When he tore onto the track at Kenilworth Park while finishing the DCXC Invitational, Luke Tewalt wasn’t upset to be counted third among seniors. Nearing the finish line as the clock turned over into the 15:30s, he knew he was going to PR no matter what (he ran 15:35), and that was unthinkable a few weeks before.
On his second set of one of his favorite workouts as Washington Latin Public Charter School’s season got started, he felt something go wrong in his right glute.
“It was a twinge, but I felt like I could run through it,” he said. “A little while later, I couldn’t move without it hurting.”
He stopped immediately. He thought about the cross country and track season, and whether he’d be running. He thought about Wake Forest University, where he was about to make his verbal commitment. He thought he might be missing all of that, until his coach, Caroline Rose, got to him.
“I was a mess, I was practically crying that my season was over,” Tewalt said. “She talked some sense into me. It was just a little injury, but I had never really had anything take me out for more than a few days.”
He also had never had a coach-athlete relationship that he trusted in the same way. Rose knew where he was coming from, having recently completed her intercollegiate career at Amherst College.
“It was the first time I had a coach who had competed in college, who knew a lot about running and not just how to condition,” he said. “She really knew a lot about running, and I liked that.”
Before that, he did the conditioning, but didn’t track his miles, didn’t push himself on runs off the track. His long runs were off the watch, and he was just waiting to get back to the track, where he ran 9:03 to win the AAU Junior Nationals title in the 3,000 meters as a freshman. He got by on his talent.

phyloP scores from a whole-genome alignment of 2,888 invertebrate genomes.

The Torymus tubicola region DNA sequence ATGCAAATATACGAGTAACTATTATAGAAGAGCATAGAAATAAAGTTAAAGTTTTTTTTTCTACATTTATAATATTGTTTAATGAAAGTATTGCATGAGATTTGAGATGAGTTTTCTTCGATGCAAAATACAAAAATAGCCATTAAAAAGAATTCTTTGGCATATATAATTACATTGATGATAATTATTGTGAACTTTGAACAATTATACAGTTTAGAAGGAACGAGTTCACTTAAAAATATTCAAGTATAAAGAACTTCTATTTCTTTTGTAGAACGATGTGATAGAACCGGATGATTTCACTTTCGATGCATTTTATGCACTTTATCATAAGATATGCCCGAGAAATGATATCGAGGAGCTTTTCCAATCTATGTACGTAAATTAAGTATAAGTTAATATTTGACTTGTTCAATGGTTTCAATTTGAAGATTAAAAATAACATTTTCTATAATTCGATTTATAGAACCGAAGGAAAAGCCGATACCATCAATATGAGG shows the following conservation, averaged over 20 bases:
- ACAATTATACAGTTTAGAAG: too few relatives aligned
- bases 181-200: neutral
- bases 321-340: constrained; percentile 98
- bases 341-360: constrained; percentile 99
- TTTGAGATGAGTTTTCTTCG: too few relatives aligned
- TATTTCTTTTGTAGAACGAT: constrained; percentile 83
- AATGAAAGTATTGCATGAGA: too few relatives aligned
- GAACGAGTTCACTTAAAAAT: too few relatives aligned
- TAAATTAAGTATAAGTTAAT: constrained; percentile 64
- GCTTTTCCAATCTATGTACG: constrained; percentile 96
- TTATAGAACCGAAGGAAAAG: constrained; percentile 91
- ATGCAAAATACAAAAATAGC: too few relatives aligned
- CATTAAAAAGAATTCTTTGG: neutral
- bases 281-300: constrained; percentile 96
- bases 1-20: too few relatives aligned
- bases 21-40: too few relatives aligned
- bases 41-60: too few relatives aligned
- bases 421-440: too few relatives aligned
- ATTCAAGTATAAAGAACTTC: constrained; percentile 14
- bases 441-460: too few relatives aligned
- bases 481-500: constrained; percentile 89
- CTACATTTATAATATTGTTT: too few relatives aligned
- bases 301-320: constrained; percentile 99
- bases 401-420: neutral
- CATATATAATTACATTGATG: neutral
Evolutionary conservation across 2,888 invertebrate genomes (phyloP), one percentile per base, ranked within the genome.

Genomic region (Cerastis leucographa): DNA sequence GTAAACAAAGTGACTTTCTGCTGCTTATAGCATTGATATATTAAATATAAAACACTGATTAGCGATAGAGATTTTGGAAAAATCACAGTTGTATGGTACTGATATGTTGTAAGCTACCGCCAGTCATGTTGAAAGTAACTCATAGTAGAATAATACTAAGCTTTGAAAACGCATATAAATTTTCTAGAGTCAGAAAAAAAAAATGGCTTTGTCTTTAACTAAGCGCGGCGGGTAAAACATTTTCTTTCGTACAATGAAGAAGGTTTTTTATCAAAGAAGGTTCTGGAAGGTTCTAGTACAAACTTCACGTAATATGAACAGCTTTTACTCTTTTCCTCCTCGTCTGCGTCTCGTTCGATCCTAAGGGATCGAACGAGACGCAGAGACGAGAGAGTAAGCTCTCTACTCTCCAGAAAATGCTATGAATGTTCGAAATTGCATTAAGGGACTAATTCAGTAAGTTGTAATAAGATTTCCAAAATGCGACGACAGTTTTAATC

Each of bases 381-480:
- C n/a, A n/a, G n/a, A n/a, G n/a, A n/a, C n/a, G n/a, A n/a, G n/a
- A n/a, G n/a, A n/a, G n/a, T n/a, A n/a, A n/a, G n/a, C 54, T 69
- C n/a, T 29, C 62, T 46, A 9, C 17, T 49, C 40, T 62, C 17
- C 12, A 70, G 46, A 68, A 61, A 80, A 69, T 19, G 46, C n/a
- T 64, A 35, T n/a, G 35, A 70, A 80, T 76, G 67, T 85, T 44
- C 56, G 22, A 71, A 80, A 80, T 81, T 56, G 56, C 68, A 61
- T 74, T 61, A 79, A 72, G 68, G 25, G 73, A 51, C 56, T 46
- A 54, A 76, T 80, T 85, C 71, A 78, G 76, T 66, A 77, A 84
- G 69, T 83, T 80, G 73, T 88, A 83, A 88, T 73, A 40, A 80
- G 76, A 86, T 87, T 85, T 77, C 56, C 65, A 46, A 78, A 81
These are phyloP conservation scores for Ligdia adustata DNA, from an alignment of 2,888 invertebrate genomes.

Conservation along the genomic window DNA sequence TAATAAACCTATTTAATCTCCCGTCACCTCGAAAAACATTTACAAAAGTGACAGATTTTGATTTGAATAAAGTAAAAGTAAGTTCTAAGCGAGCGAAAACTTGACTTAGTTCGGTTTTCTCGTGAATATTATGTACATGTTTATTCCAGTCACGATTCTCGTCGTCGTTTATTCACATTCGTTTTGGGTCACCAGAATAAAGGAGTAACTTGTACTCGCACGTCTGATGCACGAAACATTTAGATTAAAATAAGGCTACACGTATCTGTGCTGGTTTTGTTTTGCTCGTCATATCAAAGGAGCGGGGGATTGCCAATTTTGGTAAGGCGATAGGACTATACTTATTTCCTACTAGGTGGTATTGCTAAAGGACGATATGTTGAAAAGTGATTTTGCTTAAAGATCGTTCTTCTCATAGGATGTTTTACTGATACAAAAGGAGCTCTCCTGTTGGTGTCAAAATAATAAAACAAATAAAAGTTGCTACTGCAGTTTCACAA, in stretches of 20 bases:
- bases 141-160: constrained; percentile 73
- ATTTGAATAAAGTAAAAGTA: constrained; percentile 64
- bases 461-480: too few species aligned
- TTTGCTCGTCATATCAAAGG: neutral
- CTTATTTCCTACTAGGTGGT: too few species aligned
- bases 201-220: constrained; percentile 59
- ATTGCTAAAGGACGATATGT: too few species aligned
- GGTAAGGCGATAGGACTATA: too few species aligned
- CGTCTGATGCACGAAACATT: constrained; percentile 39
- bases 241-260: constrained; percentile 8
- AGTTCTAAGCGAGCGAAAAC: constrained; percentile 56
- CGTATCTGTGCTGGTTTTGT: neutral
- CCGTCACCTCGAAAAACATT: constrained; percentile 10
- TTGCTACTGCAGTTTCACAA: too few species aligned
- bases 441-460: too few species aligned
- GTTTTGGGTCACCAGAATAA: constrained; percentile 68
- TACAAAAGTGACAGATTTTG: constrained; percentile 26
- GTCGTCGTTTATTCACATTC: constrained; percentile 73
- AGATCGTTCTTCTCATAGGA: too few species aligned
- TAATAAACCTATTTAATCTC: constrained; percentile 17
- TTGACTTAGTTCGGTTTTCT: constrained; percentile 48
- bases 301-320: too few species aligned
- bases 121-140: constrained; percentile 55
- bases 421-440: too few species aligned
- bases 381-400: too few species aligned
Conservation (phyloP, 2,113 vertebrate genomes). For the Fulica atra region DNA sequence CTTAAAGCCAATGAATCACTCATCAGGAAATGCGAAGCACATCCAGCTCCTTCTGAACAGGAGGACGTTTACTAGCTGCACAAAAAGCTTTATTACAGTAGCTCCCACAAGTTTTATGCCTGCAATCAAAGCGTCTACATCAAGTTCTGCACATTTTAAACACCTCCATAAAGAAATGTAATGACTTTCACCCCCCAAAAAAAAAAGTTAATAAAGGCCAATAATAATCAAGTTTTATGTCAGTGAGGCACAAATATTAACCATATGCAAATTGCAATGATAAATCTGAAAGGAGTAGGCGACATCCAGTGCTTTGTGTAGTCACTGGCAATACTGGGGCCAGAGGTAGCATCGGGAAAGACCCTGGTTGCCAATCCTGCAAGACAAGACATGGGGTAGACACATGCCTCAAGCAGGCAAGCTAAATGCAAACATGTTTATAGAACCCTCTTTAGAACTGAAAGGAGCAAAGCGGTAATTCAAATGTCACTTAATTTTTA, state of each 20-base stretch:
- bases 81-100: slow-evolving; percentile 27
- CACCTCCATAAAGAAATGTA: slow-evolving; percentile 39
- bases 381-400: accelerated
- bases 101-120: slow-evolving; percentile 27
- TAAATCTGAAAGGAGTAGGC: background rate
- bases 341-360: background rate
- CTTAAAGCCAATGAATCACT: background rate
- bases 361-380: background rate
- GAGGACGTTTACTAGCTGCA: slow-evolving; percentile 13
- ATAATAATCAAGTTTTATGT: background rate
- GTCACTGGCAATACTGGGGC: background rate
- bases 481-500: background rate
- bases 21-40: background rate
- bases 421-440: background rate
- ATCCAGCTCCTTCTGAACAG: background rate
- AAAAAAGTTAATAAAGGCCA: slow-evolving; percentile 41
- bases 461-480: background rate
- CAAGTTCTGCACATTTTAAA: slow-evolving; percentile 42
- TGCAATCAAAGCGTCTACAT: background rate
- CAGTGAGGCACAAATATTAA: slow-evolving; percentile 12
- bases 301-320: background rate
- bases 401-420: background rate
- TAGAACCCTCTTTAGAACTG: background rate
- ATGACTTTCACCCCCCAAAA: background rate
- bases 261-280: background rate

“I liked to race, but that was it,” he said.
Rose knew how all the components of training fit together with racing, thanks to the strong programs she was part of at Amherst and Richmond’s Maggie Walker’s Governor’s School, and she applied that to Latin’s teams.
“I came into a program with a good base, and we added some mileage and workouts,” Rose said. “I took it seriously, and I think Luke responded to that. (The Latin runners) saw I wanted to bring a new level to the work they were doing.”
Tewalt embraced a more systematic approach to training.
“I started looking at myself as an overall runner,” he said. “I saw cross country and mileage as an integral part of becoming a well-rounded runner, not just a miler.”
Latin also started to going to more competitive meets, like the Glory Days Invitational, where he finished third, and the DCXC Invitational, where he finished second to Foot Locker finalist Daniel O’Brien. His junior cross country season ended with a D.C. state championship (he was runner-up as a sophomore) and a 23rd place finish at Nike Cross Southeast in cold rain and a lot of mud.